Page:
Saturday, 20 October 2018

How chairman Steve is helping the ‘new China’

How chairman Steve is helping the ‘new China’

CHINA could become a major force in world rowing within six years, according to Sir Steve Redgrave.

The Henley Royal Regatta chairman and five-time Olympic champion was appointed high-
performance rowing director of the country’s national squad in May.

And he says he is looking forward to making his mark.

He will initially help put training programmes together but ultimately hopes to appoint top coaches from around the world and set up a teaching network to ensure they perform at the highest level.

China began competing internationally in 1988 and has won one gold medal, four silvers and four bronzes.

Sir Steve says this is an impressive achievement given the sport’s relatively low profile at national level — and a good starting point for future success.

Earlier this year, he was invited to visit China by Athole Still, his former manager, who had been in talks with the national squad and had generated some interest in him.

The squad, which had never had a high-performance director, met most the successful rower in Olympic history twice in Beijing before he accepted an offer in the final week of May. Sir Steve had only recently decided not to apply for the role of performance director at British Rowing as he didn’t feel he could improve on the squad’s impressive performances at recent Olympic Games, in particular London 2012, where Team GB’s medal haul was four golds, two silvers and three bronzes.

This summer he will accompany the Chinese squad to various competitions around Europe while offering guidance and encouragement.

He will balance this with his royal regatta duties but has had to resign as president of the rowing club in Marlow, his home town, as he would not have enough time
otherwise.

Sir Steve said that at first he told Mr Still that he couldn’t accept the China role as he had way too much on his plate but then changed his mind.

“I gave it some more thought and rang him back soon afterwards, saying I’d like to have a chat with them,” he said.

“I’ve got more than 40 years’ expertise, mostly at a high level, so they offered me an oversight role on their senior team with a little bit of involvement with the under-23s and juniors until the Paris Olympics in 2024.

“It has been a pretty quick turnaround and I’ve now got a pretty busy few months ahead of me but any season is only as good as the training you put into over the winter so I can’t make a significant difference until after the world championships in October.

“One of my fortés is taking the ‘visionary’ approach — coming up with strategies and programmes and looking at things in a slightly different way.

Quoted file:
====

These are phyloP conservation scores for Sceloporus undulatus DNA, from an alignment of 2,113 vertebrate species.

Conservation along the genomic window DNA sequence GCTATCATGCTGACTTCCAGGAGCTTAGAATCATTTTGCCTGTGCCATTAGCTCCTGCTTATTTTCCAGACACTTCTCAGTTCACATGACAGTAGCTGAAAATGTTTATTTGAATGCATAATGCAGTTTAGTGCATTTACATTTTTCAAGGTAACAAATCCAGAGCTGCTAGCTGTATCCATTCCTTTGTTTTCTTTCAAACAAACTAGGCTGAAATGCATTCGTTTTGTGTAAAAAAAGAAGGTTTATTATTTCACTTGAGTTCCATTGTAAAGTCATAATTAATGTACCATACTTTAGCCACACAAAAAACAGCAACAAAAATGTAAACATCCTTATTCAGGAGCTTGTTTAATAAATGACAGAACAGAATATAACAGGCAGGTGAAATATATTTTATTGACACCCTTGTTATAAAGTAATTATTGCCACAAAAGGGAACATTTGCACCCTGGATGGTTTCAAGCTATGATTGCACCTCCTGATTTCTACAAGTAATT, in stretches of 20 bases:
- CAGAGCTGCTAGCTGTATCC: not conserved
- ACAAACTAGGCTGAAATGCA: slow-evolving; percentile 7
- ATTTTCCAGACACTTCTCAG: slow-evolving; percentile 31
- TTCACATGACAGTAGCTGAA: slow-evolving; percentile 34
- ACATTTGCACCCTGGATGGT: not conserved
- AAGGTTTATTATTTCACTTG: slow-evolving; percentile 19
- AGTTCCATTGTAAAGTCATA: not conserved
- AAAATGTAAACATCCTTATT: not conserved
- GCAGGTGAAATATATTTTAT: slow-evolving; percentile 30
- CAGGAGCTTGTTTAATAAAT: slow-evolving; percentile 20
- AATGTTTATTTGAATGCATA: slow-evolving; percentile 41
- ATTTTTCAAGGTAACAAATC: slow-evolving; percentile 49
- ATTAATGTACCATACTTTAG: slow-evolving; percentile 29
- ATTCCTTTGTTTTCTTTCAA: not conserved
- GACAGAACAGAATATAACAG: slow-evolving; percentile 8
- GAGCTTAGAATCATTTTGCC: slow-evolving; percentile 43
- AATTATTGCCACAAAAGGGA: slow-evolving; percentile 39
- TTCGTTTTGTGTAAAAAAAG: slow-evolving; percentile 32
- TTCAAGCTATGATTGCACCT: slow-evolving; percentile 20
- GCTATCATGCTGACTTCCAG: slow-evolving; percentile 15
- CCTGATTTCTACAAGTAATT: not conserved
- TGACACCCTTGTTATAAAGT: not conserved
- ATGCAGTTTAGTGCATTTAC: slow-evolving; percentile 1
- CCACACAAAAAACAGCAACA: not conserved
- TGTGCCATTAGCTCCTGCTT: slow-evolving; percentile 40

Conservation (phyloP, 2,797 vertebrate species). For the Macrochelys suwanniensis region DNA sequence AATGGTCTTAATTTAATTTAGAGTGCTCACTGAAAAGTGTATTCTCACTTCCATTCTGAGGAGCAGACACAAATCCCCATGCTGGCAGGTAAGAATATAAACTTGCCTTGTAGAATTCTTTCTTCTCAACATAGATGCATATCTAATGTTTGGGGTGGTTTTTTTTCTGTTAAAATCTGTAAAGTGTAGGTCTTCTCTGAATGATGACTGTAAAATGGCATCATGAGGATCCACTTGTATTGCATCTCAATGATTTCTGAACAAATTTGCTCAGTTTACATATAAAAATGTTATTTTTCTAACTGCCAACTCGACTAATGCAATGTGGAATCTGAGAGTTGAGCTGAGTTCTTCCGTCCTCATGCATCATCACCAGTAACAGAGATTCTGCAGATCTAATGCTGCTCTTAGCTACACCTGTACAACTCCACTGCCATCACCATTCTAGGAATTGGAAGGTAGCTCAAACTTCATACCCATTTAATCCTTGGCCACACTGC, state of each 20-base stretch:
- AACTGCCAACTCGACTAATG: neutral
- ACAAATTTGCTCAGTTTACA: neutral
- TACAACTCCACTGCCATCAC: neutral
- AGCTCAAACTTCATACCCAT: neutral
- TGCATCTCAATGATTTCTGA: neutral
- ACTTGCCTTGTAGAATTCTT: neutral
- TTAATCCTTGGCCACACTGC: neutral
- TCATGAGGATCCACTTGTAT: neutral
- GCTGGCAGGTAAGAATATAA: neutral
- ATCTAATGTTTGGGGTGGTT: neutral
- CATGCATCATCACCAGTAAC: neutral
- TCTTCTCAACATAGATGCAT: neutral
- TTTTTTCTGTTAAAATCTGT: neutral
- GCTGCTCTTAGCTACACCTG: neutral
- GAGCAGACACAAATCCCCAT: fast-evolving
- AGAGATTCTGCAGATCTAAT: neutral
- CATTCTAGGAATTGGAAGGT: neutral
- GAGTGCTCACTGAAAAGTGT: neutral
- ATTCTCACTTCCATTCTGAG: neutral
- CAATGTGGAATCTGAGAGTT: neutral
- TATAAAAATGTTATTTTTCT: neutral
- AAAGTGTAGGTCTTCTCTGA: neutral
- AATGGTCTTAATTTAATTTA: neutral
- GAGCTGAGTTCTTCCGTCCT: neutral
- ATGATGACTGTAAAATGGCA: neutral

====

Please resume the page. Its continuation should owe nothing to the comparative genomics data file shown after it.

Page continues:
“At the moment, Chinese rowers compete for their own province and there’s no school, club or university rowing, which is what most of the entries to Henley Royal Regatta consist of, so they want to develop that.

“It’s part of the ‘new China’ whereby they’re gradually becoming a more Westernised, middle-class society, so from my perspective I’ve got a blank canvas.

“I hadn’t been back to Beijing since I visited the Games in 2008 and it was remarkable to see how many more upmarket brands were trading.

“They’re an economic powerhouse with so much potential and there’s obviously a large population to draw upon.  My brief is to put together a system of coach-to-coach support along with an awards system.

“It’s not going to be easy by any stretch of the imagination as their culture is very different from ours. Children in the West are brought up on the Olympics and dream of competing whereas it’s not such a big thing among their public.”

Sir Steve won his first gold as part of the GB coxed four at the 1984 Olympic Games in Los Angeles, then won gold in the coxless pairs in Seoul in 1998, Barcelona in 1992 and Atlanta in 1996.

He was then part of a coxless four that won gold at Sydney in 2000.

He also won gold at nine world championships, as well as two silvers and a bronze, and three gold medals at the 1986 Commonwealth Games.

He said: “One of the advantages is that I’m known and respected for what I’ve accomplished so when I explain what needs to be done they just lap it up —  for now, at least!

“It would have been difficult to get the British performance level any higher whereas the Chinese want to make a big impact in the sport.

“This is something I can really get my teeth into and it excites me a great deal.”

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